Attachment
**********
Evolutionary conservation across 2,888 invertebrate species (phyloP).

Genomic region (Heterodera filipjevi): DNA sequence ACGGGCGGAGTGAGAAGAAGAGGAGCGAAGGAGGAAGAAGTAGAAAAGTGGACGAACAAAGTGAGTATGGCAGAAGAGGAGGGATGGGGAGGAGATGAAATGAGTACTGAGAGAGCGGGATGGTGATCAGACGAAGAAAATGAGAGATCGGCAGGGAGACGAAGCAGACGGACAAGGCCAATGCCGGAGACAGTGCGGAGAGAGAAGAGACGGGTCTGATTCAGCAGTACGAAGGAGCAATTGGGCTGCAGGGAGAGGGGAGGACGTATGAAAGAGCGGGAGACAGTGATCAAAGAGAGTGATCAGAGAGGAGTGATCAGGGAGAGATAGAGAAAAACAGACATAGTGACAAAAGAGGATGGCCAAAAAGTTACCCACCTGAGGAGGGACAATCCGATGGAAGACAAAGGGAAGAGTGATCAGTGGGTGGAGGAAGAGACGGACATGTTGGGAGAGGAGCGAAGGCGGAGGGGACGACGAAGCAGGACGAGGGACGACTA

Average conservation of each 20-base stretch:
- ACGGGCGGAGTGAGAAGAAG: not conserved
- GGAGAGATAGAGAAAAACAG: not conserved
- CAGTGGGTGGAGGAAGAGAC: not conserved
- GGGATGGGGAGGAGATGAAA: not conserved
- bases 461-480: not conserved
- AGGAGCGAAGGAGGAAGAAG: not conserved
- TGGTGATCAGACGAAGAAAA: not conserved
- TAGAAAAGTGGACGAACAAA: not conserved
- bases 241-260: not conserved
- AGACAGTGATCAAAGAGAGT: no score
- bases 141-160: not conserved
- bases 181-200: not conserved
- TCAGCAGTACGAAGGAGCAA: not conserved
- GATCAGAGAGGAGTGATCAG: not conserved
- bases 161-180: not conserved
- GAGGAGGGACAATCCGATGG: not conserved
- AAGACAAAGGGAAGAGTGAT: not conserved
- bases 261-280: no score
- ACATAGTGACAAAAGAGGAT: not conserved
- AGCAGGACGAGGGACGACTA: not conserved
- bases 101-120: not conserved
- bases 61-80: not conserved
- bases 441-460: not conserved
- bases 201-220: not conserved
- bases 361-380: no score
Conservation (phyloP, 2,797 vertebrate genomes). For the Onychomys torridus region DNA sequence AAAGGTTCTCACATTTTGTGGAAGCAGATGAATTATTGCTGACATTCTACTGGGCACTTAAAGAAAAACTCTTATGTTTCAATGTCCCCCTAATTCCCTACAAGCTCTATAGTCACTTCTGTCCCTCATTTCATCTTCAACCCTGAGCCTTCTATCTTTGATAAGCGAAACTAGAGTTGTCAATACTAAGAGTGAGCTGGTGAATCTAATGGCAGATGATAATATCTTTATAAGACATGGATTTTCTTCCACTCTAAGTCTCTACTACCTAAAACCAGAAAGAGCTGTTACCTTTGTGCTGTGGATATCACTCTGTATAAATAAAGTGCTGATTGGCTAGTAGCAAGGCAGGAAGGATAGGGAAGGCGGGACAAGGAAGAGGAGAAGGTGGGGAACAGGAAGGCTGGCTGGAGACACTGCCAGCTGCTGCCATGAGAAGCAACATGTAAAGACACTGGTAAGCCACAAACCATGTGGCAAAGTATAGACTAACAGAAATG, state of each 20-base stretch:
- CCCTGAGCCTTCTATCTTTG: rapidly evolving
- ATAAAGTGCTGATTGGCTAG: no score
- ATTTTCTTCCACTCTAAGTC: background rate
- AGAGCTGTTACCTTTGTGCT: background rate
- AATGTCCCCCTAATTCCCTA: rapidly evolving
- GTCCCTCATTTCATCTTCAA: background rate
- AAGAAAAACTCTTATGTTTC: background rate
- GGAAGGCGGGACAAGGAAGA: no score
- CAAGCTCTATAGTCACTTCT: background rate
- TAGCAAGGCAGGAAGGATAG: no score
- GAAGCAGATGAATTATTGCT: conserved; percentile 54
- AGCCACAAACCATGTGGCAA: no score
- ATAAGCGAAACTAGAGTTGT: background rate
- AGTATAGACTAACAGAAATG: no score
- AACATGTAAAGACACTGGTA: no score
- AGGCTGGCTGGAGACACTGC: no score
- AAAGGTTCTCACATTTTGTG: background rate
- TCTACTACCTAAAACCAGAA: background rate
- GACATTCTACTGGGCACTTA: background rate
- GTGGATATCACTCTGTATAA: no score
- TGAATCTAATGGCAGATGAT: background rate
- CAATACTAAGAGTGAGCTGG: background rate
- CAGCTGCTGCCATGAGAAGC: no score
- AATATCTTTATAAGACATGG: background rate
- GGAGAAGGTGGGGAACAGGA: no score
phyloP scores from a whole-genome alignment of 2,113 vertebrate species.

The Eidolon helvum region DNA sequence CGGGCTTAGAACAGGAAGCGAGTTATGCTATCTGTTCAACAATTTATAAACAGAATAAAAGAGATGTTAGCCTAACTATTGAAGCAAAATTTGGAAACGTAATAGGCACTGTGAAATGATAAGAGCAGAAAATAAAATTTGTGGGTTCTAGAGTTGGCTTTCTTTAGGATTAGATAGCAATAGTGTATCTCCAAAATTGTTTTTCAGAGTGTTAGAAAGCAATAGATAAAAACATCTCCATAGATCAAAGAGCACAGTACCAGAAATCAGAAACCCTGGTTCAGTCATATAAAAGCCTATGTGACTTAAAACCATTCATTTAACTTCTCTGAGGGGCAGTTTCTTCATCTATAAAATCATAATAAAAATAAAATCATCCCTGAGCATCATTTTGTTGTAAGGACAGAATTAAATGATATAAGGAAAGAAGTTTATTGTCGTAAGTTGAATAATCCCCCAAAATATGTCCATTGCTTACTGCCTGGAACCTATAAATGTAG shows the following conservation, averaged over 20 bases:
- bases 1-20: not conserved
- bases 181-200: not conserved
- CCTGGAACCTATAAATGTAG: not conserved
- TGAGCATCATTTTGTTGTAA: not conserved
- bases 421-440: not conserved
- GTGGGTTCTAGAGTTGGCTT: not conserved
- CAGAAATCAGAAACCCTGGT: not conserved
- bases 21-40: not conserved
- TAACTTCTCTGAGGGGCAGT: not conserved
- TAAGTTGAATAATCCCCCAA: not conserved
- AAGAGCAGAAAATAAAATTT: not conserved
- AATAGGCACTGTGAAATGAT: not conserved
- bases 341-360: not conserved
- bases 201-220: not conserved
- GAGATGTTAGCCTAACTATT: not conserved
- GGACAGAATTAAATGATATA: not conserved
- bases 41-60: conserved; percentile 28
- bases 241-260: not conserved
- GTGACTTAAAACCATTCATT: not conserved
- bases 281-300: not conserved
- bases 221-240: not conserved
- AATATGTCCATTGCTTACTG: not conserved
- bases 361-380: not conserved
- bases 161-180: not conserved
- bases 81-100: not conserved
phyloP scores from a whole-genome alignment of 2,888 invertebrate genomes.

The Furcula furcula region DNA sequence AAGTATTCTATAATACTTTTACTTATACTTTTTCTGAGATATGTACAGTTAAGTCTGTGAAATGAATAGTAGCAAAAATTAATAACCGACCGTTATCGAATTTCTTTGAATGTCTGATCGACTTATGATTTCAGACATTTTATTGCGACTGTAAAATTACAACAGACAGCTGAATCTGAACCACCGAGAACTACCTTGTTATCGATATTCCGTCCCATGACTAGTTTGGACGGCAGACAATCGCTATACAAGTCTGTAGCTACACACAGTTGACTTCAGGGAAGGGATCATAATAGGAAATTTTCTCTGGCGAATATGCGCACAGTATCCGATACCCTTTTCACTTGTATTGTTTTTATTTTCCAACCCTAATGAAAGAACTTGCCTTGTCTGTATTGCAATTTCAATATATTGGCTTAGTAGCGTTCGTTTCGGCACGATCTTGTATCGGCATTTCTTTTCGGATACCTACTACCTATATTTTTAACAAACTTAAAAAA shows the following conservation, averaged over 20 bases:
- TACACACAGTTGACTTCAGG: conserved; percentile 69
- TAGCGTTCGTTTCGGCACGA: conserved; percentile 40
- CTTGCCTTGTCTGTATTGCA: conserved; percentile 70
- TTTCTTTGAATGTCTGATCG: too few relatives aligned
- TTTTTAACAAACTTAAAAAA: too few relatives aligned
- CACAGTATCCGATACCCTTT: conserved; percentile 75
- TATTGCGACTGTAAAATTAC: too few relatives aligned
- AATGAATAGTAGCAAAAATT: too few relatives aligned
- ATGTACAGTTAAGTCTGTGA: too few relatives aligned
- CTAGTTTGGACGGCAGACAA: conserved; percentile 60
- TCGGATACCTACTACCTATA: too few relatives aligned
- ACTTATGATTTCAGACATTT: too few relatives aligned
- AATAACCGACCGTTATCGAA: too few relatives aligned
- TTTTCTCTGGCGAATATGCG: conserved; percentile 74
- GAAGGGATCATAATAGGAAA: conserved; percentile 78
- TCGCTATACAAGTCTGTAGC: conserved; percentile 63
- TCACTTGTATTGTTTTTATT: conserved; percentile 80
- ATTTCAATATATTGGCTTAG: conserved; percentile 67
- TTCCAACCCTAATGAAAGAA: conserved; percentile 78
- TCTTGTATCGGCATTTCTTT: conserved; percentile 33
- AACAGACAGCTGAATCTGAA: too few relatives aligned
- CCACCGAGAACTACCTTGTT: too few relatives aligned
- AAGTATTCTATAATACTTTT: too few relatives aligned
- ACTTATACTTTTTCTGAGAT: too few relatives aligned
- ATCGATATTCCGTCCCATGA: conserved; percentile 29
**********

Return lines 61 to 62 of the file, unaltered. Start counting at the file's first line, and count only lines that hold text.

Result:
- bases 421-440: not conserved
- GTGGGTTCTAGAGTTGGCTT: not conserved